How the performance of the JVM is enhanced by breaking the heap memory in small parts ? such as-

1-Young Generation 2-Old or Tenured Generation 3-Permanent Generation?


It is based on the assumption, that you have 3 types of objects in memory: temporary ones that you do not need after leaving small scopes like methods. long lived ones that you store in data structures intended for long timespans in the life of your applications and some objects, like the class definition itself, which will be never removed. It then turns out there are different methods available to manage the memory and for each one there seems to be a better one: For the young, it seems worth only to save the objects that live longer (called survival/promotion). After that you can clear that whole region. (This is called copy-collection) For the old, you are likely to remove just a few, so you go trough all objects you have and just deal with the ones you no longer need (called sweeping) and for perm, well you don't do anything.

Of course in reality it gets quite complicated, but this model is quite established and works well for many scenarios.

  • What about the Permanent Generation? – Hello World Apr 7 '14 at 21:41
  • @FabianLange this is a good review, but how actually breaking into spaces make Java faster is not answered. You might want to review.. – Eugene Apr 8 '14 at 6:49
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    @Eugene The segregation of runtime memory makes Java faster because, 1. the memory management system need to scan only the designated block (young generation) for allocating new objects instead of scanning the whole memory - which would be costly and useless. 2. Segregation makes GC's task easier and hence less pause time. Why to attempt GC in the entire memory when certain objects are never to be collected and also why to have same GC frequency for the entire memory range? – RRM Apr 8 '14 at 7:36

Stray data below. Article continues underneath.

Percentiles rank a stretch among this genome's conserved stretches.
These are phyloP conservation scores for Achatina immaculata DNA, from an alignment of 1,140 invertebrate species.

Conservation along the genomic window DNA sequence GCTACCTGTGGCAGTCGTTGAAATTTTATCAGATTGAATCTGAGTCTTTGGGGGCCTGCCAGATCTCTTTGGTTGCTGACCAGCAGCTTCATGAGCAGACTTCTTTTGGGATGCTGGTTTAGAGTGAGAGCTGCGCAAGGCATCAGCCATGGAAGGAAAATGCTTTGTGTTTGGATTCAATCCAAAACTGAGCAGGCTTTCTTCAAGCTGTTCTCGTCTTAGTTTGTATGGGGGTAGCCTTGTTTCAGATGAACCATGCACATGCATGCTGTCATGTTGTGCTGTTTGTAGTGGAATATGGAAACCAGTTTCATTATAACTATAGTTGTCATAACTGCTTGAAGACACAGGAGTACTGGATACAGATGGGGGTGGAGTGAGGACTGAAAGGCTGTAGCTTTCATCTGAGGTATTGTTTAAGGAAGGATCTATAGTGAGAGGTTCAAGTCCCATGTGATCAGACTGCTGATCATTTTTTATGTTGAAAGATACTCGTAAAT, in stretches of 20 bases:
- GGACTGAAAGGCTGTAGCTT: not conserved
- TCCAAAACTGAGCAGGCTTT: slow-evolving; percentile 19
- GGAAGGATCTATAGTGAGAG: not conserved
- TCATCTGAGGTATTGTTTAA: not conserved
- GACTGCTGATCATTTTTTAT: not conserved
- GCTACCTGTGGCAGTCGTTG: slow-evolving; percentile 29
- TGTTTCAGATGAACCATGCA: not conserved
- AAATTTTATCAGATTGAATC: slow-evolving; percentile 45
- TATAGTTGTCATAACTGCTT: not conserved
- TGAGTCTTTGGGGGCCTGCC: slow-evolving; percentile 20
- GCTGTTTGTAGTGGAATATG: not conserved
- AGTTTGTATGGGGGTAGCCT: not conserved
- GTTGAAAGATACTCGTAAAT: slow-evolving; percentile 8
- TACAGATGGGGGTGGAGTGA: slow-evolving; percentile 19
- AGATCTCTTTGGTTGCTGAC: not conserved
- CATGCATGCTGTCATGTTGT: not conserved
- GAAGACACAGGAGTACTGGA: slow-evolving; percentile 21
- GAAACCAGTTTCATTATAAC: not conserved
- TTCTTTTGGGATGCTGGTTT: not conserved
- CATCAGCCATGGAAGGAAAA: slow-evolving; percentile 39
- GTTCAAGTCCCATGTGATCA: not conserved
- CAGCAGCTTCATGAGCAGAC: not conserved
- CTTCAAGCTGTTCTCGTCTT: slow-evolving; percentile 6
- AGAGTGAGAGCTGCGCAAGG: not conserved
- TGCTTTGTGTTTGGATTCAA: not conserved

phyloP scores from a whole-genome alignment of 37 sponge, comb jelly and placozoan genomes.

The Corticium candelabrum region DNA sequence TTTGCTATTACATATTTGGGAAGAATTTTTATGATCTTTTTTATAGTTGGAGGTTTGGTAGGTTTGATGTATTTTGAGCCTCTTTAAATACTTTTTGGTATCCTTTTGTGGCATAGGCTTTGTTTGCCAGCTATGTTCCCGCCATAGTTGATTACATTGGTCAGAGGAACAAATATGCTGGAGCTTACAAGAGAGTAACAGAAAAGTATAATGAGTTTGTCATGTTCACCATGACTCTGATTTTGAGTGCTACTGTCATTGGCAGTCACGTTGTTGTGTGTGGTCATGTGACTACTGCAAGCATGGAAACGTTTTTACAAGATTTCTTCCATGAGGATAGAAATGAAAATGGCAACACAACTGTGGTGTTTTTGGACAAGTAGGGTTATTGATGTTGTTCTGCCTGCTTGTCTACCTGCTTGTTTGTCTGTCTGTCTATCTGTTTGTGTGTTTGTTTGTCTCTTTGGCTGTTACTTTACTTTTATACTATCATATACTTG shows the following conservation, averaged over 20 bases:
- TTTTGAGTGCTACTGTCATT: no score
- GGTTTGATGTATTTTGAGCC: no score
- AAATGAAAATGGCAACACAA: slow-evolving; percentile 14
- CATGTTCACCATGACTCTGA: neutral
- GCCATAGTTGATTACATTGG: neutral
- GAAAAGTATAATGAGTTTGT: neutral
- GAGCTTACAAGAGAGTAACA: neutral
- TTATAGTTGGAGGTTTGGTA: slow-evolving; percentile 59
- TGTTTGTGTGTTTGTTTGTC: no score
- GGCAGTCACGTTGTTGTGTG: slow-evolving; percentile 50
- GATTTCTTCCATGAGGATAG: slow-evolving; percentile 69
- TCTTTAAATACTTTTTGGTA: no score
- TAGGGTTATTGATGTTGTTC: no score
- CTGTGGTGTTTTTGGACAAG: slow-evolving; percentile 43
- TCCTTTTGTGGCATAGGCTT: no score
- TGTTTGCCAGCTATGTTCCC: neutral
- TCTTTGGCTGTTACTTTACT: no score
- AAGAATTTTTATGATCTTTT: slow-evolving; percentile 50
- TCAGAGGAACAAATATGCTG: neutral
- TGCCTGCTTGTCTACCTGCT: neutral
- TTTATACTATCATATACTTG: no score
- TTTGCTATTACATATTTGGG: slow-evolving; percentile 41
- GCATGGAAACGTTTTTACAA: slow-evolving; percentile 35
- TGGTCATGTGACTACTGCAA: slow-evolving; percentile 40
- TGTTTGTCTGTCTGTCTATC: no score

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    @RRMadhav good point. So in the end it's about how much memory GC needs to act on. – Eugene Apr 8 '14 at 7:46
  • @Eugene thats correct! – RRM Apr 8 '14 at 8:21

Why is it like this?

Because lots of smart people analysed a lot of Java applications and saw that a vast majority of Objects are short lived ones and they are pretty cheap to both create and destroy. So they made a special place for them in the heap - young generation. This introduces a lot of performance benefits, by keeping this part of the heap rather small, it is much faster to clean memory. Acting on 200MB as opposed to several GB is much faster.

Old Space?

This is where "old" objects go, GC takes more time to clean these objects, but generally is runs much less times then in the young generation.

Permanent generation is removed in Java 8, so you could read about it, but it's soon gone from our radars.

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